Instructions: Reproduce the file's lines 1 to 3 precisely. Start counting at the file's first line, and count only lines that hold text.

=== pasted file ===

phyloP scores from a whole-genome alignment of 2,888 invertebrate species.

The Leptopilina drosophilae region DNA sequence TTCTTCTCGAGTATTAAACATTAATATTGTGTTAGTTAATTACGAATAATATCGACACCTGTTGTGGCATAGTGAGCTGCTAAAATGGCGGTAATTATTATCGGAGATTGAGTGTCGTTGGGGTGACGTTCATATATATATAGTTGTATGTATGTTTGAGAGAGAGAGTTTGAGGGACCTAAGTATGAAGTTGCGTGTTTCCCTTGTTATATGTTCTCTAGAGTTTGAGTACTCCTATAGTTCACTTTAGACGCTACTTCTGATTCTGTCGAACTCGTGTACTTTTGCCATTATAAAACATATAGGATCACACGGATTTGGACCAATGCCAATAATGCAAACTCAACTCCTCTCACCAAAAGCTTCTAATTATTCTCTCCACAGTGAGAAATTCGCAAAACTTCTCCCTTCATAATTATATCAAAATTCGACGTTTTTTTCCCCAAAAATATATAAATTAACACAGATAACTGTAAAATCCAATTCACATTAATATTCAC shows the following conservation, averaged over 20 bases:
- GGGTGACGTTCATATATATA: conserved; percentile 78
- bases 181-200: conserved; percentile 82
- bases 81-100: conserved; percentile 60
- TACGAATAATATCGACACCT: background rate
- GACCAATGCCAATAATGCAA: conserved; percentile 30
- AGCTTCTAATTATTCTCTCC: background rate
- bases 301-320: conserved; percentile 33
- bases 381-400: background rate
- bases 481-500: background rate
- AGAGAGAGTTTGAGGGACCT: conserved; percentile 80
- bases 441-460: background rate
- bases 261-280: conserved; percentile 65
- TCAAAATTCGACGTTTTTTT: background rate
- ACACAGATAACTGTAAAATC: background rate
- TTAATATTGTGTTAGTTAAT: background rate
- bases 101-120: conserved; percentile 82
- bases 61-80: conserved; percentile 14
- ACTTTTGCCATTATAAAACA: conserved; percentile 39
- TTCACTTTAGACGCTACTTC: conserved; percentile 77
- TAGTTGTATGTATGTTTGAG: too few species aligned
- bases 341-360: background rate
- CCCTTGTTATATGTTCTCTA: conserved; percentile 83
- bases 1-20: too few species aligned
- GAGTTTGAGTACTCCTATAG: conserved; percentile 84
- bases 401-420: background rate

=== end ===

phyloP scores from a whole-genome alignment of 2,888 invertebrate species.

The Leptopilina drosophilae region DNA sequence TTCTTCTCGAGTATTAAACATTAATATTGTGTTAGTTAATTACGAATAATATCGACACCTGTTGTGGCATAGTGAGCTGCTAAAATGGCGGTAATTATTATCGGAGATTGAGTGTCGTTGGGGTGACGTTCATATATATATAGTTGTATGTATGTTTGAGAGAGAGAGTTTGAGGGACCTAAGTATGAAGTTGCGTGTTTCCCTTGTTATATGTTCTCTAGAGTTTGAGTACTCCTATAGTTCACTTTAGACGCTACTTCTGATTCTGTCGAACTCGTGTACTTTTGCCATTATAAAACATATAGGATCACACGGATTTGGACCAATGCCAATAATGCAAACTCAACTCCTCTCACCAAAAGCTTCTAATTATTCTCTCCACAGTGAGAAATTCGCAAAACTTCTCCCTTCATAATTATATCAAAATTCGACGTTTTTTTCCCCAAAAATATATAAATTAACACAGATAACTGTAAAATCCAATTCACATTAATATTCAC shows the following conservation, averaged over 20 bases:
- GGGTGACGTTCATATATATA: conserved; percentile 78